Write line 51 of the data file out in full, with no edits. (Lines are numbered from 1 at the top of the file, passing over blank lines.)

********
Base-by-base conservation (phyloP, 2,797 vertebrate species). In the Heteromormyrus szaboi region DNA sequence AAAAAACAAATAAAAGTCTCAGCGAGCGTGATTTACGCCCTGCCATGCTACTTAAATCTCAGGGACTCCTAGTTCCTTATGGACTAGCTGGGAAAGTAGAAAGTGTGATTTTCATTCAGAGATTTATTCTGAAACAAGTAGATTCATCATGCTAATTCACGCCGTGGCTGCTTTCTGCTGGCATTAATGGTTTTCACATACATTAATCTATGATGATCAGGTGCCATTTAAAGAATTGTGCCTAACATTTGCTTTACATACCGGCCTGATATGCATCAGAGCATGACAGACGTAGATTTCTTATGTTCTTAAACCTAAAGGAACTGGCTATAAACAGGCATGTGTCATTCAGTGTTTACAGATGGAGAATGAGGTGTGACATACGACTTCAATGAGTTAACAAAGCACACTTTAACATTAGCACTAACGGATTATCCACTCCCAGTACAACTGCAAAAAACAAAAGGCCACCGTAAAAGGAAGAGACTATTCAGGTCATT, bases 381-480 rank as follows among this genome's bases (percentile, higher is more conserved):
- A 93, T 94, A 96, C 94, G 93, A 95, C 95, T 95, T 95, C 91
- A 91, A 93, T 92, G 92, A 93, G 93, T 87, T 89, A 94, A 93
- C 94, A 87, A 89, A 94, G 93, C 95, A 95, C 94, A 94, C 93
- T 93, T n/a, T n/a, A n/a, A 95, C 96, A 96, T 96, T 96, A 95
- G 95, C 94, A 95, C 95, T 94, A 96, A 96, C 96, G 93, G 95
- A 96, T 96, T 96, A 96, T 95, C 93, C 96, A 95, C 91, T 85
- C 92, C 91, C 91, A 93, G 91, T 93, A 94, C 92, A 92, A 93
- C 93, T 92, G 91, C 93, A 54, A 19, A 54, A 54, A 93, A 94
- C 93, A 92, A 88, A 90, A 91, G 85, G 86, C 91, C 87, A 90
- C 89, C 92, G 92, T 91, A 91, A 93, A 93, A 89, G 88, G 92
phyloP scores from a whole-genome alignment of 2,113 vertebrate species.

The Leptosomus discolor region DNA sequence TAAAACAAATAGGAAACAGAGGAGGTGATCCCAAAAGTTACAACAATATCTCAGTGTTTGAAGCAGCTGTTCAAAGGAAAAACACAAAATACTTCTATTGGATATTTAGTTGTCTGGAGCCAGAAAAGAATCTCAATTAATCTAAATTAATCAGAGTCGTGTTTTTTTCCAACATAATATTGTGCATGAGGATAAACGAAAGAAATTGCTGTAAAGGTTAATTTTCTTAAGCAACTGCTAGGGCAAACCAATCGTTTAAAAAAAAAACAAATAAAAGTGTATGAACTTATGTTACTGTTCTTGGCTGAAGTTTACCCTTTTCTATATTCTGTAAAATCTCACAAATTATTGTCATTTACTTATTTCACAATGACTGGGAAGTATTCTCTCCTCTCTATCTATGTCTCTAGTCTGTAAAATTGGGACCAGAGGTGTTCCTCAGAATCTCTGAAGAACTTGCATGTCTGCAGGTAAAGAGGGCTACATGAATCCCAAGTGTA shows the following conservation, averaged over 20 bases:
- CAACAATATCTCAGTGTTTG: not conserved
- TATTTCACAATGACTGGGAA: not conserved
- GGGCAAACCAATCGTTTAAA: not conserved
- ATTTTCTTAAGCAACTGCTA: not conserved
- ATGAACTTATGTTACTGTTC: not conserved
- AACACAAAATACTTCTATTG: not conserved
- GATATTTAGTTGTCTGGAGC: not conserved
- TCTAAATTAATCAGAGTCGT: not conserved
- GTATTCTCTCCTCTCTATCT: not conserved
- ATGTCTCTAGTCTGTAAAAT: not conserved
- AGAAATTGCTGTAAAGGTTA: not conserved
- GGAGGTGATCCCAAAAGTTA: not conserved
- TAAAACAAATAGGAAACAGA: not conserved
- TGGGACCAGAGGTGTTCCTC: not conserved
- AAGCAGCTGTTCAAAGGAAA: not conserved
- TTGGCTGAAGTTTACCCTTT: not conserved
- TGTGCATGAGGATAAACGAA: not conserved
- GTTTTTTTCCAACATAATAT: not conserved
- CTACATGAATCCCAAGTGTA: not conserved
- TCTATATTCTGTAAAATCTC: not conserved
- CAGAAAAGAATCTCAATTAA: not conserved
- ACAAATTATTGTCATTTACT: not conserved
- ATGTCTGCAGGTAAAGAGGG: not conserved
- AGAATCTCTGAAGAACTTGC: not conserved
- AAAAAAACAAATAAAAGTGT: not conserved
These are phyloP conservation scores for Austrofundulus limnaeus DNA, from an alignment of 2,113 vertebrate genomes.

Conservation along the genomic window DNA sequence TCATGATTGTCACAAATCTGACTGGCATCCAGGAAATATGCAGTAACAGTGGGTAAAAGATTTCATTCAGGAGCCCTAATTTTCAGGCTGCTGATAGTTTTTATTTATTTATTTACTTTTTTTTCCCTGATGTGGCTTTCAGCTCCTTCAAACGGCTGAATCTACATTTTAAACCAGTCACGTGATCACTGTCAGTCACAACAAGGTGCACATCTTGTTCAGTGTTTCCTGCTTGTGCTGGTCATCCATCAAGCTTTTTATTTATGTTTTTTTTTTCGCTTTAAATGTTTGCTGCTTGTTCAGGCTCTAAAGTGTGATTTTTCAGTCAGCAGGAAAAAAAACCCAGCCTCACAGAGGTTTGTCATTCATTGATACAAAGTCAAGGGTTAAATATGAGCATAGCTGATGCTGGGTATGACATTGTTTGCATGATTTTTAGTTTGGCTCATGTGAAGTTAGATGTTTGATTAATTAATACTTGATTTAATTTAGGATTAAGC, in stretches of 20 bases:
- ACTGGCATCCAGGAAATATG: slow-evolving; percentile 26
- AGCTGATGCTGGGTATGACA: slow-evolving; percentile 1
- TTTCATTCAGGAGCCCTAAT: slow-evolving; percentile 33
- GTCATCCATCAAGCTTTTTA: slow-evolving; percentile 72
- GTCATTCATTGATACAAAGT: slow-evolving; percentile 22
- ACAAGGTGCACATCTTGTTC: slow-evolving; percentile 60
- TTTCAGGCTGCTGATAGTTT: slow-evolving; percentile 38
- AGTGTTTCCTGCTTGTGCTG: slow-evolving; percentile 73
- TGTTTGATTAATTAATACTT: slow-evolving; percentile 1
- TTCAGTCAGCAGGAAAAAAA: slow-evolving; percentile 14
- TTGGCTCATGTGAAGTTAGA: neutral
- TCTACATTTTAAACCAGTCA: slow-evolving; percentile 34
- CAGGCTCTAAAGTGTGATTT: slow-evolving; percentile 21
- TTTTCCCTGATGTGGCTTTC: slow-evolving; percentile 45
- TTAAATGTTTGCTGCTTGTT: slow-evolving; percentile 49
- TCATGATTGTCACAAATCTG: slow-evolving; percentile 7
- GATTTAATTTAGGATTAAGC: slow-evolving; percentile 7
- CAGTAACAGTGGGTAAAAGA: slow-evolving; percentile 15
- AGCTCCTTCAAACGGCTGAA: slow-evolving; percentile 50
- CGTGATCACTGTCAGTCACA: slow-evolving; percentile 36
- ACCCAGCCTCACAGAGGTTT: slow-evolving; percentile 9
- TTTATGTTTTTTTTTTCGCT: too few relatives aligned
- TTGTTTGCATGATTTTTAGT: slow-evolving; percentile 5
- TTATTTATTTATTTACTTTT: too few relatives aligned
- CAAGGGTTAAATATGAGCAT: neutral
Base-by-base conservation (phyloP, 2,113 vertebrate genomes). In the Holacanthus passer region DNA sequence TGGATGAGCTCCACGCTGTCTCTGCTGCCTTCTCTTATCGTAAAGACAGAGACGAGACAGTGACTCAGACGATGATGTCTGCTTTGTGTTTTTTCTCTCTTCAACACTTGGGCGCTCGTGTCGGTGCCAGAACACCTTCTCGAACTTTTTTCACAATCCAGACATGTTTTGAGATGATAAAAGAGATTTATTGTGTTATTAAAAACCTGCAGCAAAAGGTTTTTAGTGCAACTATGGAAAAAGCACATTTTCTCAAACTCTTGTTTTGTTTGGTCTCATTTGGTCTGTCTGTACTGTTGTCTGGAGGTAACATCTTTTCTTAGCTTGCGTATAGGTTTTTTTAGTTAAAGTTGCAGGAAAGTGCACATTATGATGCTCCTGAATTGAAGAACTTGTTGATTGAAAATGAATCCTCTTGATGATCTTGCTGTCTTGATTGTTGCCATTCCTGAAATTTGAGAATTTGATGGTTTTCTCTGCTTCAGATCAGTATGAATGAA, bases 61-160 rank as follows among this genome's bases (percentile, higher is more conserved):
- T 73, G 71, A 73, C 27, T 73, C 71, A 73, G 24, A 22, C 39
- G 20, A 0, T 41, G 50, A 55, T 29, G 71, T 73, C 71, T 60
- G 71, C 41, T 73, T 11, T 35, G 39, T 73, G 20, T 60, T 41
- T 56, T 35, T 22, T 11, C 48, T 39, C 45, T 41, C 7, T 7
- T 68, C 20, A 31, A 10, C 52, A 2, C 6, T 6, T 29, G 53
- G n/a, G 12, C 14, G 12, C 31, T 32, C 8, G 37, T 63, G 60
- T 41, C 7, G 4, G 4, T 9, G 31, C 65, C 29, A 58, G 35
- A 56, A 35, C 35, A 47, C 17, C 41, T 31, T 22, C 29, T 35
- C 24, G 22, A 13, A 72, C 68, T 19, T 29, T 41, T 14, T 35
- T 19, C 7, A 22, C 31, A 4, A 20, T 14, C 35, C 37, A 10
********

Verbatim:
- TTGGCTCATGTGAAGTTAGA: neutral